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PRODUCTS & SERVICES Data security concerns should not


overcome RTLS allure yet Reality: No system is ‘hack-proof’ by Rick Dana Barlow


hen Healthcare Purchasing News learned that certain types of bar-code technology could be tampered with, courtesy of their pro- gramming, the revelation brought to mind earlier reports of biometric imaging capabilities encountering its own security issues, despite expectations that they were effective in protecting data and informa- tion access. HPN almost immediately wondered if — or how — asset tracking platforms and technologies that don’t require “line- of-sight” aiming and beaming might fare against clever and industrious computer coders and programmers with this pro- spective challenge in their crosshairs. Could real-time location system (RTLS) modalities and platforms be targeted? Peter Ginkel, P.E., Vice President, ID


W


Integration Inc., the company that brought the challenges of 2-D bar coding to light, differentiated concerns about asset loca-


tion systems and bar coding issues and urged caution.


“Asset Locating systems are a closed envi- ronment with a limited data set and a mini- mal number of characters encoded,” Ginkel told HPN. “We have not seen any possibility for these systems to become compromised if even a modicum of precautions is taken. The malicious barcode issue, however, is quite real and potentially destructive in that it is so easy to encode malicious commands into a code.” The moral of the story, according to sources, is that while these techniques and technologies may provide more protection and security than, say, doing or using noth- ing at all, they certainly weren’t completely safe and secure or “hack-proof.” Realisti- cally, they acknowledged, nothing is — at least for long.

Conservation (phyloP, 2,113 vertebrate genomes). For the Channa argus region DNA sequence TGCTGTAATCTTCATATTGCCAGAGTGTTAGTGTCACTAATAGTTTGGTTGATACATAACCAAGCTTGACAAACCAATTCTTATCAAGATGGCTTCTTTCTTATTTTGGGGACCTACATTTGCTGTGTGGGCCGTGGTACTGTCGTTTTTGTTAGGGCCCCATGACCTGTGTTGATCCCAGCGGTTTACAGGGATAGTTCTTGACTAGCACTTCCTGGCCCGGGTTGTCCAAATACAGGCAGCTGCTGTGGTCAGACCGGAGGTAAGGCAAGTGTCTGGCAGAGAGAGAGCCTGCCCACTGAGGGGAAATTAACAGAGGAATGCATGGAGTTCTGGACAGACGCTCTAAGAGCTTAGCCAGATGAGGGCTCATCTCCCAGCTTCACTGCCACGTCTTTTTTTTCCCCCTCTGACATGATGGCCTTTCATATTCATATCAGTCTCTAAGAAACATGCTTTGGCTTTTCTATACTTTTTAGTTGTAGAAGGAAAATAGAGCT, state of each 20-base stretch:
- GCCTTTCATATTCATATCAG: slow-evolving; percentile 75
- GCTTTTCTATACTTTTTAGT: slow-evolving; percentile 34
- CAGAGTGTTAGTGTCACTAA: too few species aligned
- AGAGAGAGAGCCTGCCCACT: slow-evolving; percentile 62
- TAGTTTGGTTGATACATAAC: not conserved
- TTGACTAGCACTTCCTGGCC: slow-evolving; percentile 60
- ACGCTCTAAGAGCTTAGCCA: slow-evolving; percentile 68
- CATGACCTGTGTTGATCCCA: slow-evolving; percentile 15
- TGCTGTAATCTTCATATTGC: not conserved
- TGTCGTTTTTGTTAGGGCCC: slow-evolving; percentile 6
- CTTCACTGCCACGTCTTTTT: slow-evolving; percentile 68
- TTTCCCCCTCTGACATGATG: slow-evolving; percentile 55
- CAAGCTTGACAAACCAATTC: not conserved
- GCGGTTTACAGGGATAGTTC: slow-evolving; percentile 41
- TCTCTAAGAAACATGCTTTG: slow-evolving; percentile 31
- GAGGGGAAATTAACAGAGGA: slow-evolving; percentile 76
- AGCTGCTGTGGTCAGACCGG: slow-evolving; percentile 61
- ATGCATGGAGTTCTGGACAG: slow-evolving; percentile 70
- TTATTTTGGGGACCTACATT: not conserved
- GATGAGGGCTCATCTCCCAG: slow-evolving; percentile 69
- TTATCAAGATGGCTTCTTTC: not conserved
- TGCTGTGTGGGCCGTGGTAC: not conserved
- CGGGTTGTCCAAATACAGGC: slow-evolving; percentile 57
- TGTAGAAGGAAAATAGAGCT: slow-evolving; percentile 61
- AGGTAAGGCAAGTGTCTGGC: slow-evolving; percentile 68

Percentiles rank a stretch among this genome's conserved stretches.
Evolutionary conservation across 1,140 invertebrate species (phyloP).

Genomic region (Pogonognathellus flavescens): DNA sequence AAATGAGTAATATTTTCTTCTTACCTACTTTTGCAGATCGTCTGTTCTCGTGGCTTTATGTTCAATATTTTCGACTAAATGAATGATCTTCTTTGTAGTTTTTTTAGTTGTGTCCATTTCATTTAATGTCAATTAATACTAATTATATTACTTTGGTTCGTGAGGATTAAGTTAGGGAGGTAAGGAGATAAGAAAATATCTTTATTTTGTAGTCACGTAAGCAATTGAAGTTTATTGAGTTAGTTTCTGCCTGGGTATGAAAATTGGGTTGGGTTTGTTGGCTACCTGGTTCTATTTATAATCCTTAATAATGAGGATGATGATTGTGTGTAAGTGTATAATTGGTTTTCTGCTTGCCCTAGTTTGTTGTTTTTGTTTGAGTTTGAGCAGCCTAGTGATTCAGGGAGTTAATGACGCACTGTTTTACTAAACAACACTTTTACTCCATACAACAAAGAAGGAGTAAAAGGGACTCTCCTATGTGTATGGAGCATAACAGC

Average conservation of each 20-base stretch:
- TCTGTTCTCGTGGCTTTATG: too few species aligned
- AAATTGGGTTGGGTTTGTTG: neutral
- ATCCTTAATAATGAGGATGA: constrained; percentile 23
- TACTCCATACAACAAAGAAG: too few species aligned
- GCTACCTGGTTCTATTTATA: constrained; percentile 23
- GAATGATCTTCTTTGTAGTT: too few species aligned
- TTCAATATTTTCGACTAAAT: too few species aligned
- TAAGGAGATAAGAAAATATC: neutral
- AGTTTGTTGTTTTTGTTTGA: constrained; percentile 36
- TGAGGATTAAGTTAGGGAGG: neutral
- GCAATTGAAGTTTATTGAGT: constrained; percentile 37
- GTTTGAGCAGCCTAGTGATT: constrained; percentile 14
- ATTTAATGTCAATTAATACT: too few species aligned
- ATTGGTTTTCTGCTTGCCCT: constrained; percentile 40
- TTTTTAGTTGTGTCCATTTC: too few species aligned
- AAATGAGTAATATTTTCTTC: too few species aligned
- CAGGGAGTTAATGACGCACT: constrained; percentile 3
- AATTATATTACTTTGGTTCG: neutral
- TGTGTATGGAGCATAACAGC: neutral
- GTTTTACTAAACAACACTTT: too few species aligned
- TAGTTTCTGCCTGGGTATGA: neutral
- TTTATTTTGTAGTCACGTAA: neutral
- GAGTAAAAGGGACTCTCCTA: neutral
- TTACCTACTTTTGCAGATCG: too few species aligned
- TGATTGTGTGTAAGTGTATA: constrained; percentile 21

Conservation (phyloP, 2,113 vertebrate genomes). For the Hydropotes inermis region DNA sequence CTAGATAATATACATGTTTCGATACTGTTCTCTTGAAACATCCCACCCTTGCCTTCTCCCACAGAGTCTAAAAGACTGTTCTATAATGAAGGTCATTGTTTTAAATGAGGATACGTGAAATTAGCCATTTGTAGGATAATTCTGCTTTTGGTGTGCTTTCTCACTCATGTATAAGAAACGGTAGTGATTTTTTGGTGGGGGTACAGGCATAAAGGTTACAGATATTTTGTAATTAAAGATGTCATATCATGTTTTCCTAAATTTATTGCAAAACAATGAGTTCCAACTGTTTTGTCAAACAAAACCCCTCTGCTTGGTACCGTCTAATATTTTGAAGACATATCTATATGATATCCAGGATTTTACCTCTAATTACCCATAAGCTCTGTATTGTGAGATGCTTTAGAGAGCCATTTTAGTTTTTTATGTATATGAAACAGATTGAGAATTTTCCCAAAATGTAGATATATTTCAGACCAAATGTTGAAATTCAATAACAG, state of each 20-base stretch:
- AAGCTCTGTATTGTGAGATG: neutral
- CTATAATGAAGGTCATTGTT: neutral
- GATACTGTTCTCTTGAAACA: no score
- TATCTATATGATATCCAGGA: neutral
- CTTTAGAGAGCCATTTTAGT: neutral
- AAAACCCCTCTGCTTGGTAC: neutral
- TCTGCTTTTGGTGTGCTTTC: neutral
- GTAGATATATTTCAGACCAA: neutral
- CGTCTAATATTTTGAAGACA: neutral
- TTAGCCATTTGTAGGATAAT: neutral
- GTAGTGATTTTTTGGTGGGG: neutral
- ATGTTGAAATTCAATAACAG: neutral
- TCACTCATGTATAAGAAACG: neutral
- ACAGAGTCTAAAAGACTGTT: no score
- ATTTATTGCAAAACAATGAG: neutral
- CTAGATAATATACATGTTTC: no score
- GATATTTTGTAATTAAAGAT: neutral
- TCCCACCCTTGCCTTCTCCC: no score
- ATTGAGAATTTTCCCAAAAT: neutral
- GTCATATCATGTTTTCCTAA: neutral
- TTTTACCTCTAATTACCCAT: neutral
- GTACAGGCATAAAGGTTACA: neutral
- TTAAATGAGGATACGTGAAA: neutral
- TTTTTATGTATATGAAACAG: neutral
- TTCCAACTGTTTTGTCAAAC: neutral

But comparing the effectiveness of online or electronic safety and security protocols and technologies to, say, an annual flu


shot, may be unrealistic at least and unfair at most.


Healthcare providers and suppliers have known for years that wireless signal trans- missions between devices, equipment and systems can be interrupted, which moti- vated the development and implementation of a variety of protocols to better manage the plethora of electronic technologies on the market against the backdrop of healthcare information privacy rules. Consequently, HPN Senior Editor Rick Dana Barlow reached out to a group of RTLS suppliers to gauge the security measures of the various platforms — not to stoke doubts and fears about RTLS but to explore the possibilities and ignite initial ideation on protective measures.


HPN: We’ve heard of “free-form” 2-D bar-coding symbologies that can enable increased risk of malicious PC attacks via embedded PC system commands, leading us to wonder how the threat of cyber- attacks/hacking/malicious coding may migrate to RTLS modalities and platforms. How vulnerable are RTLS systems to cyber- attacks, hacking or malicious coding that can breach firewalls and computer security to affect device performance and tracking?


Sagi Geva, Director, Acute Care Solutions, STANLEY Healthcare, Waltham, MA


“RTLS systems consist of two components: The software components that manage the system (engine, database, software) and the infrastructure components. For on-premises installations, the software components are really no different from any other system inside the hospital. They, of course, require robust protection with firewalls, encryption, authentication, regular OS updates, etc., but no special measures. Naturally, hospitals must ensure that their RTLS vendor is capable of quickly updating their software to stay current with the latest OS and all security patches and enhancements. Page 68


66 March 2018 • HEALTHCARE PURCHASING NEWS • hpnonline.com


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